I have enjoyed all the books I've read by Rob Parsons in the past, and this is no exception.
The only slight quibble I have is that he seems to be mostly speaking about teenagers, since most children younger than that are in the phase of spirituality which he calls "affiliative faith" -- that is, they follow along with you in your faith, though they may not have a faith which they can call their own yet.
While I think this is true, I also think it's never too early to read this book and take its advice on board.
He explains in clear, accessible language about different levels of faith in the first part of the book, which covers four chapters. This is then followed by five chapters about the pitfalls of modern life that can wreck a child's faith. He calls these "the big five", likening them to the "Big Five" game animals in Africa -- they are over-busyness, cynicism, hypocrisy, judgmentalism, and overfamiliarity.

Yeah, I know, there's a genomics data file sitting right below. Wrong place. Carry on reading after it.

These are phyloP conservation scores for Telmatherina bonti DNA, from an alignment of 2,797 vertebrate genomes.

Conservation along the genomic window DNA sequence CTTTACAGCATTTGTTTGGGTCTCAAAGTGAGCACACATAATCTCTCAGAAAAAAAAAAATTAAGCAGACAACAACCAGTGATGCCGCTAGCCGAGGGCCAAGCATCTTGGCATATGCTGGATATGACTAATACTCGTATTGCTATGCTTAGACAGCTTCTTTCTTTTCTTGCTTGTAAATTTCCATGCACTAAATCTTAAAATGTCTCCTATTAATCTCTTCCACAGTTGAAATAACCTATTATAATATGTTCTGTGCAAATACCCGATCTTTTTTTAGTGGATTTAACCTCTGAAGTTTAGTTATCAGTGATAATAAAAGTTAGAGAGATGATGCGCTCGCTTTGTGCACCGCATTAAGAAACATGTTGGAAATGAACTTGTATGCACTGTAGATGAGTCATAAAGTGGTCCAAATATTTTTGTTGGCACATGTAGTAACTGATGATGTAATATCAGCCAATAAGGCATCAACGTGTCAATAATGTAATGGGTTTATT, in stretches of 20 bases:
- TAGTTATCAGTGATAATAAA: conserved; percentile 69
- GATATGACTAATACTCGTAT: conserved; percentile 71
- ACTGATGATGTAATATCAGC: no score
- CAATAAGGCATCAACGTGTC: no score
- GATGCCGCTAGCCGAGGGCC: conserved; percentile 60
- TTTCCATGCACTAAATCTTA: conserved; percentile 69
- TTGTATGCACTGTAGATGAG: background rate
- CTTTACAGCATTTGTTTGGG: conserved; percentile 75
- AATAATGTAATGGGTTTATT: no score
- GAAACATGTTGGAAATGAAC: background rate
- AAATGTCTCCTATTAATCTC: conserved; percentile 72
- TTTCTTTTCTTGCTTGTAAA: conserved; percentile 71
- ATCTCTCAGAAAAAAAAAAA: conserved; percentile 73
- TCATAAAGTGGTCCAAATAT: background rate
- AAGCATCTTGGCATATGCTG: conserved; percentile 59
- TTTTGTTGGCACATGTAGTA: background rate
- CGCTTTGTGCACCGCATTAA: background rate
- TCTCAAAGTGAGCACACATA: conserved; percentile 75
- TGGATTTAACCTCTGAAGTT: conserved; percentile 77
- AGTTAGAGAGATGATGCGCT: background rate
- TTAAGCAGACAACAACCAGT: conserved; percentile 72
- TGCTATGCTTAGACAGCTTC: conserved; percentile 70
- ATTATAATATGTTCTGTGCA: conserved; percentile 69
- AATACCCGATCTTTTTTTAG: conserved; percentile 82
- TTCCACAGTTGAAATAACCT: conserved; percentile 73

I think this book is worth having just for this section alone!
The final part of the book is about the disappointments a child will face that could de-rail a burgeoning faith: disappointments in others, in themselves, and in God. I've seen this in my own child who sometimes doesn't understand why her prayers aren't answered. While I definitely agree that we need to explain this -- or at least try to -- I thought perhaps Parsons would have a better suggestion for his readers than just saying "sometimes we don't understand everything that God does." True, but doesn't that ring rather hollow? At least he then backs it up with scripture, such as Jesus's asking for the cup to pass from him, and yet accepting the cup when it doesn't.
Often when I read a book like this -- quickly and easily on a single train journey -- it's soon consigned to the pile from which I re-sell on Amazon as a used book. Not this one. I'm not giving it up, so you can't have mine!